As you know, when we published our revised strategic framework, we said that 19 July was the indicative date for Scotland’s move to level 0.
Next Tuesday, ahead of that date, I will set out to Parliament the final decision that the Cabinet will reach on Tuesday morning on whether and to what extent that move is able to proceed.
It is worth noting – again, just as a statement of fact, not because I want you to read anything particular into this – that these decisions needn’t always be binary. It is always possible to proceed with some planned changes but hold back on others if we think that is appropriate.
Obviously though, I very much hope we will be able to move ahead as planned – and the apparent slowing down in the case numbers gives me more cause for optimism about that than I might have had a week ago – but nevertheless between now and Tuesday, we will continue to monitor very carefully the latest data on cases, but also on hospitalizations and deaths to see whether that weakening of the link between cases and severe illness is continuing.
So that is a decision I will set out on Tuesday and I don’t want to pre-empt that decision any further today, but there is one point I do want to emphasise – particularly given that I’m very aware the media will be full of talk of so-called Freedom Day in relation to England and I absolutely understand everybody’s desire to get to what is called Freedom Day here as quickly as possible.
But as the case numbers show, Covid is still with us. It is still present across the globe and it is going to be around for some time to come.
So it is important, I think, just to remind all of us that a move to level 0 does not mean the immediate end of all restrictions.
Many of the baseline measures we use – things like face coverings, physical distancing, rigorous hand hygiene, advising on good ventilation – these are going to continue to be important mitigations in protecting ourselves and others from the virus, perhaps for some time yet.
So no matter what our decision is next week about the move to level 0, there won’t be an abrupt end to these basic protective measures when we do move to level 0. Obviously I will set out more about that in the statement I make next week.
To finish though, I want to remind everyone of the three things all of us can do to help beat this virus.
We hopefully are seeing a slowdown in the rate of increase that we’ve had in the last couple of weeks. That’s good news. The vaccination programme continues to go well, we’ve got drop in clinics in every part of mainland Scotland to encourage people to come forward for vaccinations. So we have cause and reason to continue to be optimistic – but this is a moment in our path out of this pandemic for us to be careful and cautious.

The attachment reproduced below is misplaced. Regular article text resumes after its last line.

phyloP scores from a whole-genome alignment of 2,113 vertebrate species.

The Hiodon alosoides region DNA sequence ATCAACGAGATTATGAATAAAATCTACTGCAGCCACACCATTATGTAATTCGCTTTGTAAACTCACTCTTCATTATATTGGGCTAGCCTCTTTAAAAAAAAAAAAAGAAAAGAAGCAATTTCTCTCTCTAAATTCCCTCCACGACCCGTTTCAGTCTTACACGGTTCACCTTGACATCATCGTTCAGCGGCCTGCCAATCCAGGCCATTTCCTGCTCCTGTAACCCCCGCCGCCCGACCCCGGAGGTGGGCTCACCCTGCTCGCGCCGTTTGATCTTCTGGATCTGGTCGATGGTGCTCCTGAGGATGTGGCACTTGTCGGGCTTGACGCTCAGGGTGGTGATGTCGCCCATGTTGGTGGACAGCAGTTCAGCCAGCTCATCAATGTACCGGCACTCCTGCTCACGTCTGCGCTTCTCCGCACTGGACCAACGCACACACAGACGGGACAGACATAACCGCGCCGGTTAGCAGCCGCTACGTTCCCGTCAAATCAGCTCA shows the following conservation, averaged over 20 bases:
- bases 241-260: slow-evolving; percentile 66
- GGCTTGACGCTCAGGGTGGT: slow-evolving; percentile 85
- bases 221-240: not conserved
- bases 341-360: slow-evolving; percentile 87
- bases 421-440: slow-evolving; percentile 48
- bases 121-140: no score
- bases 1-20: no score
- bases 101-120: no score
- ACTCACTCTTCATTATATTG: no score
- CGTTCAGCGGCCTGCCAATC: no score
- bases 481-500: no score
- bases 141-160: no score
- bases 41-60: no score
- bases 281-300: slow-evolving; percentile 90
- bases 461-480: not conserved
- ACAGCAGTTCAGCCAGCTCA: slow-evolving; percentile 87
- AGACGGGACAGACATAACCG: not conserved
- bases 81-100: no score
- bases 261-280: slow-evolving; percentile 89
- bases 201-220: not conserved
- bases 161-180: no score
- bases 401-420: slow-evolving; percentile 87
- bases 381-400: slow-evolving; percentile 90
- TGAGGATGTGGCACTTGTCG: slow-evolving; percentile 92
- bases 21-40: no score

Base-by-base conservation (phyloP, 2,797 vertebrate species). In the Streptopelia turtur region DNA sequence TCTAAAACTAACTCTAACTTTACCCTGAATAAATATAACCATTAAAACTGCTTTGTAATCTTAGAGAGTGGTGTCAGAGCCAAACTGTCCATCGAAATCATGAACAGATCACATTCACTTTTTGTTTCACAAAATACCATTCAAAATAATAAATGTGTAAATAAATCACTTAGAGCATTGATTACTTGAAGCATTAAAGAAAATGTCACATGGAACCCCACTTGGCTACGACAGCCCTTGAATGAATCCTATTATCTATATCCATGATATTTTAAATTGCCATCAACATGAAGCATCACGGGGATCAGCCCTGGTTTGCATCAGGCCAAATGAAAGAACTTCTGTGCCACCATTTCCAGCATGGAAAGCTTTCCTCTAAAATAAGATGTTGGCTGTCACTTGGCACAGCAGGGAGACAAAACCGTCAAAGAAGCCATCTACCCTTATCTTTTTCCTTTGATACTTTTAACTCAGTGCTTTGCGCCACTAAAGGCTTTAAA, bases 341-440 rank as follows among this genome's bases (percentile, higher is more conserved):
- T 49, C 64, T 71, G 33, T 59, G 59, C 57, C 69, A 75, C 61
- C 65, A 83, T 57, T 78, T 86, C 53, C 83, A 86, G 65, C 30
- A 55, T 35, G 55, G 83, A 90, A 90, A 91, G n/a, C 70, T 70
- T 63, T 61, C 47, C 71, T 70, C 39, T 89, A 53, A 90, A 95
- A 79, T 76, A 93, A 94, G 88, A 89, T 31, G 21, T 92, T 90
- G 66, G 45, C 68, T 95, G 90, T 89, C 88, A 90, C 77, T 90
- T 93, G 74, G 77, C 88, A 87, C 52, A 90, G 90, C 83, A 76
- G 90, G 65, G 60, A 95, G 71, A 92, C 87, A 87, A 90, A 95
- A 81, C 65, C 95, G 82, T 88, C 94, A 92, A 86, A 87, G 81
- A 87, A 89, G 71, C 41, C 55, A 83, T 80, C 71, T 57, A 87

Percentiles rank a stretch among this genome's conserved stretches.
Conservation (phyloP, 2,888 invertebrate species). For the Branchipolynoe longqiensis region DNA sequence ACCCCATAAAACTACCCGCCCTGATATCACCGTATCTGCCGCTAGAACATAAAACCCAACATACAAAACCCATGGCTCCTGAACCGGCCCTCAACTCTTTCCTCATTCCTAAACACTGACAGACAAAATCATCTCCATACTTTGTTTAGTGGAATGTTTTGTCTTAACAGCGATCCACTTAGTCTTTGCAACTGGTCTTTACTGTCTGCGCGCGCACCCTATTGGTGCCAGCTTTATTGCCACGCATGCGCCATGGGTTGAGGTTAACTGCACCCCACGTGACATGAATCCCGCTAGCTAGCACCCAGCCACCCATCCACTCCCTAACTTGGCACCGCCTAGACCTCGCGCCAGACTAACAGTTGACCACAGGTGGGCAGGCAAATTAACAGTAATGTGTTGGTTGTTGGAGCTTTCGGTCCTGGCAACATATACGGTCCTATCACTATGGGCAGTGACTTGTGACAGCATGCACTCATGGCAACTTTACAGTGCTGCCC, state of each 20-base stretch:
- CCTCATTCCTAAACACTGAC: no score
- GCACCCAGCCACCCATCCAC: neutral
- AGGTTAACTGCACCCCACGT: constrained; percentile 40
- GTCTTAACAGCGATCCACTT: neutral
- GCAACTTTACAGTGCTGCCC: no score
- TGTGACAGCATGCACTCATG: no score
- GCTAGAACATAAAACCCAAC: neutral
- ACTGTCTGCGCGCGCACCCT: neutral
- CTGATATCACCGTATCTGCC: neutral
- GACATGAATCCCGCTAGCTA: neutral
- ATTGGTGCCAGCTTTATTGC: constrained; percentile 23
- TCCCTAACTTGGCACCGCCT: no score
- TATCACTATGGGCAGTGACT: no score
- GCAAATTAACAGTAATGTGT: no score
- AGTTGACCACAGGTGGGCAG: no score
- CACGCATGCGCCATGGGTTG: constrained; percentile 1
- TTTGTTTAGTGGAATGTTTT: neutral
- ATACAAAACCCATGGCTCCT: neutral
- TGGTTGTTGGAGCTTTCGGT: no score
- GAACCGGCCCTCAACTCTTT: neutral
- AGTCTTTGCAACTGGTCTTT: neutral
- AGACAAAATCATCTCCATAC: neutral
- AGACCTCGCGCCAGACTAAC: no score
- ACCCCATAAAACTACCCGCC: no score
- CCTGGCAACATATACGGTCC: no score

All of us have a part to play and I just want to end by reiterating the things that all of us can do to help get us back to that position of normality as quickly as possible.
The first is to get vaccinated as soon as you are invited to do so. If you are over 18 years of age, you should have had your invitation for the first jag by now. So if you haven’t had that, you can self-register on the NHS Inform website to get an appointment or you can go to one of the drop-in clinics.
As I said a moment ago, there are open clinics in all mainland health board areas and you can find details of the one nearest to you on NHS Inform website or on the social media accounts of your own health board
These drop in clinics are also available to anyone who has had a first dose 8 weeks or more ago but hasn’t yet had a second dose.
I simply can’t emphasise enough just how important it is that we all get vaccinated with both doses. So please get both jags as soon as you can and the NHS Inform website is a place to go if you need more information on how to get your jag.
The second thing we’re asking everyone to do, is to take the opportunity to test yourself regularly. That’s particularly important if you are planning to visit somebody or go somewhere. If you take a test before you go, you will reduce the risk of you inadvertently spreading the virus if you perhaps have it and don’t have symptoms. So it helps protect those that you will be coming into contact with.
You can get lateral flow tests through the NHS inform website. That way you can get them sent to you by post. But you can also pick them up from local and regional test centres, or from local pharmacies.
If you test positive through one of these lateral flow devices – or if you have symptoms of the virus – please make sure that you self-isolate, and that you book a PCR test as quickly as possible.
And if you are identified as a close contact of someone with Covid, you will be asked to self-isolate for 10 days – so please do that. We are reviewing the policy on isolation for contacts of positive cases for the future and will set out our intentions on that shortly. But for now it remains an important mitigation.
The third and final thing we’re asking people to do is stick to the rules wherever you live, and keep following the basic hygiene measures.
Meet other people outdoors as much as possible.
If you are meeting indoors, stick to the limits on group sizes, follow the advice around hygiene and ventilation and remember that is important even if you are meeting indoors to watch the football or other sport.
And please remember physical distancing, hand-washing, face coverings – all of these basic mitigations still help us to limit the spread of this virus.
And if, like I’m sure most of us have been over the past few weeks, you have been slipping on these things this is a moment to tighten up again as we hopefully embark on this next and final phase of getting out of the Covid restrictions.
So those are the key things we’re asking everybody do to. We’re all thoroughly sick of every single aspect of this. I don’t just know that, I feel that, but it’s really important that, having come so far, and having hopefully an effective end point to this in sight, that we stick with it to make sure not just that we get to that end point but that we get to that end point as safely as possible.
So thank you for your continued patience, thank you for your continued forbearance with all of this, and please continue to stick with it.